Are sports the problem? Mark Householder, president of Athletes in Action, Benjamin J. Chase, a former lacrosse player at Wheaton College, and Ted Kluck, author of The Reason for Sports: A Christian Fanifesto, respond to CT's cover story on "Sports Fanatics."
I'm an athlete. I like to run, lift, compete, and win, and I have my very own "fascination with football," as Hoffman puts it. And perhaps I've been blissfully unaware of the fact that sports have historically been considered a little too dirty and a little too lowbrow to be worthy of Christians' intellectual engagement. I guess this explains why the message boards following my online sports columns for CT always evolved into important debates on things like circumcision.
There's a sort of breathless, "finally somebody said it!" quality to Hoffman's essay, except that I think there are a lot of Christians who for years have been doing sports in the way he recommends. I'm referring to those of us who don't get to play on CBS and don't have 9-year-olds emulating our eyeblack, but who have been trying to honor, glorify, and enjoy God through sports—even the high-contact ones.
And without sports like football, there would be precious little of the diversity we all seem to crave at the evangelical schools Hoffman mentions, where the demographic formula seems to be, "take a thousand well-heeled suburban, white, probably home-schooled evangelicals, and add a hundred football players."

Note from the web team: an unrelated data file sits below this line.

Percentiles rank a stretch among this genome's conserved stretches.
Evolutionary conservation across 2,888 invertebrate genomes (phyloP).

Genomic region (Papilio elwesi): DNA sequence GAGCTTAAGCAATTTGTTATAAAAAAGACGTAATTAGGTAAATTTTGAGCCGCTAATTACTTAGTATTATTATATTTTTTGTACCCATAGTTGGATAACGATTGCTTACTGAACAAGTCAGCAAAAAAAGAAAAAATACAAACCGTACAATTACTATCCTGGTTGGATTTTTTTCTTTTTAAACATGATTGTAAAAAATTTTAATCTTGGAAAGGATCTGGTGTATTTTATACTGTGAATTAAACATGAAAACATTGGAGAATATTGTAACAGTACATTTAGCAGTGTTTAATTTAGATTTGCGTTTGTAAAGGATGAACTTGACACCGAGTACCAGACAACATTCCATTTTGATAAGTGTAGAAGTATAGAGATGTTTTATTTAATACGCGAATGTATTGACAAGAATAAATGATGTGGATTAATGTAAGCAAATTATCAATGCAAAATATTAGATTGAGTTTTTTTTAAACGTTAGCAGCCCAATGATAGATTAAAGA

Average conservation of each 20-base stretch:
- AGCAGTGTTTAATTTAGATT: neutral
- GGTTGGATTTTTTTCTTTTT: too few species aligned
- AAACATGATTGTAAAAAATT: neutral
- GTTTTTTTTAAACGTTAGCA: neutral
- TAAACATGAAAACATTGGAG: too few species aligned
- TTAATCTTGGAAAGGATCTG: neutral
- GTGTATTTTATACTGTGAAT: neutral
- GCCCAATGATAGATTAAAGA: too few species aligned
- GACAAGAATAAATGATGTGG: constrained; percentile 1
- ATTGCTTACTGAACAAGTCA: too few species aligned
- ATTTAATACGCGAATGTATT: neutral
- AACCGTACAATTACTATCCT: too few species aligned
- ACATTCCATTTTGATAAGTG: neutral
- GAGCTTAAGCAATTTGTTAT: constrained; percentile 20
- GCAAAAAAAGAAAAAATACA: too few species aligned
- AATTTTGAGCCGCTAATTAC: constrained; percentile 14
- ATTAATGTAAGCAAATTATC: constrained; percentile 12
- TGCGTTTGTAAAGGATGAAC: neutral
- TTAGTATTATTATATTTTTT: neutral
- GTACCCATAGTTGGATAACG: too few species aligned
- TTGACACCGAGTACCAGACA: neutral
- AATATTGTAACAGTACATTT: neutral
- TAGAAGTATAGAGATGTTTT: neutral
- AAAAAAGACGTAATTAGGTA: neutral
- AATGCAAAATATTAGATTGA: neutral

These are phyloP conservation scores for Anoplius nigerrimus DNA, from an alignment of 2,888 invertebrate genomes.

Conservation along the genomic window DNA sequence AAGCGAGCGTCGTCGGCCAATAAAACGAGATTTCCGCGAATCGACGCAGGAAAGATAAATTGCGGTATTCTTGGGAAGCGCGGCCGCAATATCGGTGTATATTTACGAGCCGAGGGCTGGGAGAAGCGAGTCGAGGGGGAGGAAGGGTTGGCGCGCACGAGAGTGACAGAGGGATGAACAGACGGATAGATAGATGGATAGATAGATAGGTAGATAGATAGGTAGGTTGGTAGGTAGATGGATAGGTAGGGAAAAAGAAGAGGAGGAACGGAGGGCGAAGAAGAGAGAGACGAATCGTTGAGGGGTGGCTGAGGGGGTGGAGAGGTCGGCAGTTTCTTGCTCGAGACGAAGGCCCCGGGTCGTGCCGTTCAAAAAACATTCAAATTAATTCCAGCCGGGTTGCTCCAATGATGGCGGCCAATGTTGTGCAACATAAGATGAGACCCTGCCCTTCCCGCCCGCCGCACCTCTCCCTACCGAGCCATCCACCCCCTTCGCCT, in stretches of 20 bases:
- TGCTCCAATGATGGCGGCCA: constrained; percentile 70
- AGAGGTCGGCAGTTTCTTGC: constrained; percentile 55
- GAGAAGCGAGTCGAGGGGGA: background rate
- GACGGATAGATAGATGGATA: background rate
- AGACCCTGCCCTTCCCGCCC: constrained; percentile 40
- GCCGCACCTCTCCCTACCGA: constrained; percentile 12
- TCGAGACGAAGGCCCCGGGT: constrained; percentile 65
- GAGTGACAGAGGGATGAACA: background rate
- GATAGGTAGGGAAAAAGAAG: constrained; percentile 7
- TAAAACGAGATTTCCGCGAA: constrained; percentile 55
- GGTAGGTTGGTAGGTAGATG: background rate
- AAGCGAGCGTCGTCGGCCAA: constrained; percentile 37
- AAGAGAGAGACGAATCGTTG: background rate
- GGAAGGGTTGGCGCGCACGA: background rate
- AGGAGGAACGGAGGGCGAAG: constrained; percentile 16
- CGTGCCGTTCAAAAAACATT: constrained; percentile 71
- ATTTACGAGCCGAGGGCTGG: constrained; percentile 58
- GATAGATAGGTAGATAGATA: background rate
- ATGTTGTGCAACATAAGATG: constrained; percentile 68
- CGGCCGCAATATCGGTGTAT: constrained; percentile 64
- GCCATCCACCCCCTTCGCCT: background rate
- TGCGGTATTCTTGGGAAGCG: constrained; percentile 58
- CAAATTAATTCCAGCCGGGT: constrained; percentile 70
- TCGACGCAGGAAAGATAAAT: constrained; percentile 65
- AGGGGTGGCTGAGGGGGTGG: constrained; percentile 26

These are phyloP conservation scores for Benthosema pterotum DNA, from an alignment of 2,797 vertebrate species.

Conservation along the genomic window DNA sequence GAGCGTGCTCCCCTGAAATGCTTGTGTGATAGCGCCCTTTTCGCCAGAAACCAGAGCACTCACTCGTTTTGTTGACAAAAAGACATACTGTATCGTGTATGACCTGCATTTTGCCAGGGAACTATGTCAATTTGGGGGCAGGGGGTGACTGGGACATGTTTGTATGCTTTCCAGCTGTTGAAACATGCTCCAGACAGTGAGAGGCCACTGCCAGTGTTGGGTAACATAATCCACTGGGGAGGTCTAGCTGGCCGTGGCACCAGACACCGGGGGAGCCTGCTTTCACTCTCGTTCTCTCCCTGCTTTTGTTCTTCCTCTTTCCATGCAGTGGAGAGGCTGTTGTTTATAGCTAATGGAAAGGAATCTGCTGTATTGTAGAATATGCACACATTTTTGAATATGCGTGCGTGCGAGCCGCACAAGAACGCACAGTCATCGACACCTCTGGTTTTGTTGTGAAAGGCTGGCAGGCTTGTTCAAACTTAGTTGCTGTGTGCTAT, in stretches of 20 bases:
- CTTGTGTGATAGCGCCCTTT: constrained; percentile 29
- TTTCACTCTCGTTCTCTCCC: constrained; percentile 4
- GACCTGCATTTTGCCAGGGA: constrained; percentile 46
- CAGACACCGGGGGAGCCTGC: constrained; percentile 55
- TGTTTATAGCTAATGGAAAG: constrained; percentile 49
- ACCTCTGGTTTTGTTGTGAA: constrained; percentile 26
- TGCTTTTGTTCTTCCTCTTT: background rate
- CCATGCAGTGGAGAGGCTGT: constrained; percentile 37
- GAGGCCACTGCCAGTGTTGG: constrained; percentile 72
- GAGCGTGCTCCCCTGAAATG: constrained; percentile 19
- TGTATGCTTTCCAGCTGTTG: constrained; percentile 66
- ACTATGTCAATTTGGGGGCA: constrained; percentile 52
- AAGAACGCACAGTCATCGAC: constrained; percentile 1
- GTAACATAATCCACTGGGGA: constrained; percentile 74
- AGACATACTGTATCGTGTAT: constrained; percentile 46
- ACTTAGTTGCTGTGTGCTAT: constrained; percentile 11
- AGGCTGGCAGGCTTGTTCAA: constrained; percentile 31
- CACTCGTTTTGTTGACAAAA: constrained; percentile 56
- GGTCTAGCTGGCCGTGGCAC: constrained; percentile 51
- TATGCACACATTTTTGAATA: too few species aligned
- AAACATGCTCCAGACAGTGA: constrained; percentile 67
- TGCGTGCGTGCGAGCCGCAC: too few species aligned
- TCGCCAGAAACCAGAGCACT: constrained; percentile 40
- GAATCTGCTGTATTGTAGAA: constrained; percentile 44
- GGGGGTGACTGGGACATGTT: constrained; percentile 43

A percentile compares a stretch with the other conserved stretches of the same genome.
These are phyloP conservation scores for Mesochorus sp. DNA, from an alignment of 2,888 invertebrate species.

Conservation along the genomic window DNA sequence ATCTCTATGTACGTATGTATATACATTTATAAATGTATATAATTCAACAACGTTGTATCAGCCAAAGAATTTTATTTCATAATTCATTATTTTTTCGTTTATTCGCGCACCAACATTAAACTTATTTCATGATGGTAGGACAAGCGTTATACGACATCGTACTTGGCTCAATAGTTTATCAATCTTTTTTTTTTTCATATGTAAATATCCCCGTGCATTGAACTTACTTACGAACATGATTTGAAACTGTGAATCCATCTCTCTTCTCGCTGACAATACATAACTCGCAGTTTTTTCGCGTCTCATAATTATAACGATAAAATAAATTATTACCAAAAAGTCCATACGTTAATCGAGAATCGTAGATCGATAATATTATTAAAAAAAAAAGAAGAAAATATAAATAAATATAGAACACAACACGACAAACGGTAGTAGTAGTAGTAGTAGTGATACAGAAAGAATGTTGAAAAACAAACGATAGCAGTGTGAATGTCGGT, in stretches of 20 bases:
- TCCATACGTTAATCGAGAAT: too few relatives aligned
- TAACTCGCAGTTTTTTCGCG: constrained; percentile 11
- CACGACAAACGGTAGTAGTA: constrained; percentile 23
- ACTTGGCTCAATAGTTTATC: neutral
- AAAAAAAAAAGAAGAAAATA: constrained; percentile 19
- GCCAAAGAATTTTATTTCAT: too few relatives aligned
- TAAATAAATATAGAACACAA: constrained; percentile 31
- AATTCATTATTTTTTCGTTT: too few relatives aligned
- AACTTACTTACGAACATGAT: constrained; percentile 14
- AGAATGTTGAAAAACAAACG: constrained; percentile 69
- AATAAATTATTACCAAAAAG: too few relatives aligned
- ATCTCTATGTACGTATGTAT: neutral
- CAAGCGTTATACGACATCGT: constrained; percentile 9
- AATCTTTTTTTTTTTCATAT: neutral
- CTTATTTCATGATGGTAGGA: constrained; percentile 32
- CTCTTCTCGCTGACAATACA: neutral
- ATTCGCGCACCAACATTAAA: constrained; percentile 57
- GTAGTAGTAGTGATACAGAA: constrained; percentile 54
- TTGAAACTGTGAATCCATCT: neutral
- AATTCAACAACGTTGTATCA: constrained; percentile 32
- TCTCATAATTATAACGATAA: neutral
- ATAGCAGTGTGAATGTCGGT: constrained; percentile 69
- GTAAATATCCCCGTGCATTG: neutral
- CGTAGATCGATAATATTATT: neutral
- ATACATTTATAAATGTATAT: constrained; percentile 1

Hoffman does a great job of pointing out that sports are full of sinners.Sure, there are a lot of self-glorifying sleazebags in sports.There are also a lot of self-glorifying Christians in sports. For many, God has become nothing more than another lucky pair of socks—another performance-enhancing drug.
But there are also a lot of Christian athletes who care about the Cross, the gospel, humility, joy, and true growth and sanctification. Sports provide a very public and community-oriented way to care about these things. I've met hockey players, boxers, and football players (as well as golfers, runners, and swimmers) who fit this bill.
The thing is, "the concrete trumps the symbolic" for me, in matters of faith as well as in matters of sport. There is something concrete, and comforting, in the authority of Scripture. And there was something of "hard work and pain" in what Christ did on the cross for me, the worst of sinners. And it's the acknowledgement of that work that makes play—sports—joyful.
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Ted Kluck is the author of The Reason for Sports: A Christian Fanifesto (Moody), has played pro indoor football. Benjamin J. Chase and Ted Kluck also responded to CT's cover story on "Sports Fanatics."
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